Marshlands of Iraq

The wetlands in the middle and lower basin of the Tigris and Euphrates Rivers in Iraq were the most extensive wetland ecosystems in the Middle East. The wetlands region extends from of Basra to 150 km of Baghdad in the center of the country and covers 15,000sq km. It is made up of inter-connected shallow freshwater lakes, marshes and seasonally flooded plains. Flooding is caused by winter rains in the headwaters of the Tigris and Euphrates in southern Turkey, Syria and northern Iraq. Water levels reach their maximum in early spring and then fall by as much as two meters during the hot dry summer. The largest marshes are:

1) Haur Al Hammer and the brackish Al Hammar Lake (350,000 ha) south of the Euphrates.

2) the Central Marshes (300,000 ha), consisting of permanent lakes and marshes north of the Euphrates and west of the Tigris.

3) Haur Al Hawizeh (220,000 ha) which extends east from the Tigris into Iran.

These wetlands eventually drain into the Arabian Gulf through the Shatt al Arab waterway.

It is surprising what the marshes have endured: they were drained in the 1950s. Tigris and Euphrates waters were diverted for agricultural and for military purposes. Dams on the Euphrates in Turkey and Syria reduced the amount of water and flooding to the wetlands of lower Iraq.

Hydrological engineering projects dried out of the wetlands in the Central Marshes and Haur Al Hammar. In 1980 the Iran-Iraq war, in 1990 the first Gulf War, then another network of dykes and channels in 1991, and the second Gulf war in 2003 have all contributed to the destruction of the marshes and the lifestyle of the Ma’dan, or Marsh Arabs. By 2000, 90% of Iraq’s marshes had disappeared.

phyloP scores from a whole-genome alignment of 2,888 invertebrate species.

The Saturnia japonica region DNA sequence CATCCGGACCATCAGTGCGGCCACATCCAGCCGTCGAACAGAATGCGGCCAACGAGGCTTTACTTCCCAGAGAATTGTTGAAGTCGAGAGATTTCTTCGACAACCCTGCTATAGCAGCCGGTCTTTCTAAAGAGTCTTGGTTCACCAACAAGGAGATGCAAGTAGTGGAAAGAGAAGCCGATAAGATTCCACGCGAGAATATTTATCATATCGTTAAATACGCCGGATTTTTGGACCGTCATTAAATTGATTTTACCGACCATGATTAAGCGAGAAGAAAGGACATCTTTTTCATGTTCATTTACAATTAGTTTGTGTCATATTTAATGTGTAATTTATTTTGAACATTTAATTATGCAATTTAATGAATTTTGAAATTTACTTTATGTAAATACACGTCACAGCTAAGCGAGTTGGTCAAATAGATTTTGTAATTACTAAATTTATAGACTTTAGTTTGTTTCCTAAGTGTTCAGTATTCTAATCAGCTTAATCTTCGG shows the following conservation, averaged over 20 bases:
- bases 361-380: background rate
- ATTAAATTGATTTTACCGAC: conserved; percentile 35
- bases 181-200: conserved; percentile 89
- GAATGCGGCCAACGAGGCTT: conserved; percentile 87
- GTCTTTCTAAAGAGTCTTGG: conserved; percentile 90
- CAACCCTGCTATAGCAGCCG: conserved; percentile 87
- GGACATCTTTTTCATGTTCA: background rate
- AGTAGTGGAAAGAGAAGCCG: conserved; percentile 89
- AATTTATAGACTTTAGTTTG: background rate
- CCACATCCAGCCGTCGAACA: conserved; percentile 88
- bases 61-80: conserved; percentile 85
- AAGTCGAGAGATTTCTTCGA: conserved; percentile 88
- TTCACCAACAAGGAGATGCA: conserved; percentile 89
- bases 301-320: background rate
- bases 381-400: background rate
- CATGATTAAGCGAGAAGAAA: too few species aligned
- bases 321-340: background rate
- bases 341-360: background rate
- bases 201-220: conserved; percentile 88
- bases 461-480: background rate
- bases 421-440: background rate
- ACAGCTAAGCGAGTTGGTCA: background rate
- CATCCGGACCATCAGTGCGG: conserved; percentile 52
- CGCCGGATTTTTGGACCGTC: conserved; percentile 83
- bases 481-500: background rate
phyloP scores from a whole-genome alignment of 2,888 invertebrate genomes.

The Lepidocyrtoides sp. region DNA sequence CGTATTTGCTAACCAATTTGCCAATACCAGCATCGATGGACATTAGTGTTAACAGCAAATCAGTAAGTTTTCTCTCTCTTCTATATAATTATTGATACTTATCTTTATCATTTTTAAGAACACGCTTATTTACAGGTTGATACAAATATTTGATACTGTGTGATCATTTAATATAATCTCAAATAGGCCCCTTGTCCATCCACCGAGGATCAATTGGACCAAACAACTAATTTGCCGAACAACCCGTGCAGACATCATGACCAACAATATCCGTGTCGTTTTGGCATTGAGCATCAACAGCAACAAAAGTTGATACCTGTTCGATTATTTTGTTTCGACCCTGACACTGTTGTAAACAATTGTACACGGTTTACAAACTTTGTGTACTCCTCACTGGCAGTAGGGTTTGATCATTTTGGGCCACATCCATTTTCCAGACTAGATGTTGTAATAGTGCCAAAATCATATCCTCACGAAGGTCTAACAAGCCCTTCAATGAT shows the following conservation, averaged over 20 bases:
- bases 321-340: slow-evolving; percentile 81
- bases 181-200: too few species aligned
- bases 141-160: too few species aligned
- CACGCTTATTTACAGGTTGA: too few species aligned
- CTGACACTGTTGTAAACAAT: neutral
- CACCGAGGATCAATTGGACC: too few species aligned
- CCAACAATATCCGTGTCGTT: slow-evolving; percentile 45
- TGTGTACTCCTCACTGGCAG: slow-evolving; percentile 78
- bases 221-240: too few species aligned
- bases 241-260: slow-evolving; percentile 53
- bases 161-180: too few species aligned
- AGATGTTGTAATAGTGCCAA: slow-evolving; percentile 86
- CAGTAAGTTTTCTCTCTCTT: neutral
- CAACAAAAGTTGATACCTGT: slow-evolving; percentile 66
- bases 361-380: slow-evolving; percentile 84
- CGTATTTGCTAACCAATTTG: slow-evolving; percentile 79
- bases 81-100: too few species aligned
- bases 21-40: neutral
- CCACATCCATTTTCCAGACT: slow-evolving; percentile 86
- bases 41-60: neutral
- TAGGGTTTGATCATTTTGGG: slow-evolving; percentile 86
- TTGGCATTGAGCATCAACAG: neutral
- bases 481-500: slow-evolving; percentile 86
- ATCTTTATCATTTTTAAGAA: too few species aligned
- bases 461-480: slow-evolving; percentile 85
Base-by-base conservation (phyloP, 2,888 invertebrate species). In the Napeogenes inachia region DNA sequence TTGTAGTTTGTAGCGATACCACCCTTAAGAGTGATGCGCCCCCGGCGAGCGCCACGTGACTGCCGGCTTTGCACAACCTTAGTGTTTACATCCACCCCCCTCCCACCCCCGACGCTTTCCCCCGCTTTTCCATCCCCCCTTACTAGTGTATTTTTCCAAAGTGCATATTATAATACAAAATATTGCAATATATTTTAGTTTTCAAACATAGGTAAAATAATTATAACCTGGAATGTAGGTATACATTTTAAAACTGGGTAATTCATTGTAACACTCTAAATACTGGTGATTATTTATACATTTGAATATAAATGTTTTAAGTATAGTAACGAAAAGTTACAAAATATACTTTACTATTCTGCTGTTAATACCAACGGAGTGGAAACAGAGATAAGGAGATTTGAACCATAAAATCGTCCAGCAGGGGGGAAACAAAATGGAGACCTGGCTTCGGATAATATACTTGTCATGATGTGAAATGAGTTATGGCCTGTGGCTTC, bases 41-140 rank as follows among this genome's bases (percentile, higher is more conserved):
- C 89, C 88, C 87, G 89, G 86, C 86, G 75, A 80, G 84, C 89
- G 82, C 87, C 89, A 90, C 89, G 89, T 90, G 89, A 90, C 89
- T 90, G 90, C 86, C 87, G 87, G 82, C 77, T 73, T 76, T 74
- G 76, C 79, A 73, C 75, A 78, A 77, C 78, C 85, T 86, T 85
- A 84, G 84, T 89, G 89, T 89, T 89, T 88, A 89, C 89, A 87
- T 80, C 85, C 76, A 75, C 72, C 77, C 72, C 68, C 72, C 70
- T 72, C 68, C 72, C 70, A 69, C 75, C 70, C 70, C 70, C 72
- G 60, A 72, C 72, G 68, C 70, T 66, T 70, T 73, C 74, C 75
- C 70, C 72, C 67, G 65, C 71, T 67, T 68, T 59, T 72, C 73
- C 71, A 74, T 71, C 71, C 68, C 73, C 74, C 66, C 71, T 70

From early civilization in Mesopotamia 6000 years ago, an irrigation system was developed and the floodplains were cultivated with rice and vegetables and cereals. The people of the marshes depend on reeds to build their houses. Water buffalo graze on wetland vegetation, and aquatic plants provide fodder during the winter months. Waterfowl hunting and commercial harvesting have long provided a livelihood, the rivers and lakes provide fish.

The previous Iraqi government did not have a wetlands conservation strategy. There were laws prohibiting fishing during the spawning season but the law is not enforced. Iraq is a signatory to the World Heritage Convention, but has not yet designated any natural World Heritage Sites.

In 2003, the local populations started to breach the dykes which had taken water away from the marshes. By 2004, United Nations data showed that around 37% of the original area of the area has been restored to its original condition. Drinking water, sanitation projects were under way.

BirdLife International has identified 42 sites in Iraq as "Important Bird Areas", all but eight of which are wetland areas.
Vegetation in the marshes of southern Iraq is mainly reeds, bulrushes, and sedge. The marshes have rich underwater vegetation; water lilies and duckweed cover the surface. The underwater vegetation supports shrimp and many species of fish.

Many large mammal species were found in the marshes at the end of the twentieth century: wild boar, otter, jackal, red fox, Indian mongoose, gray wolf, honey badger, striped hyena, goitred gazelle and Indian crested porcupine. But lions had been wiped out early in the century when World War I introduced rifles to the area. Small mammals found in the marshes at the end of the century included rats, mice, gerbils, hedgehogs and bandicoots.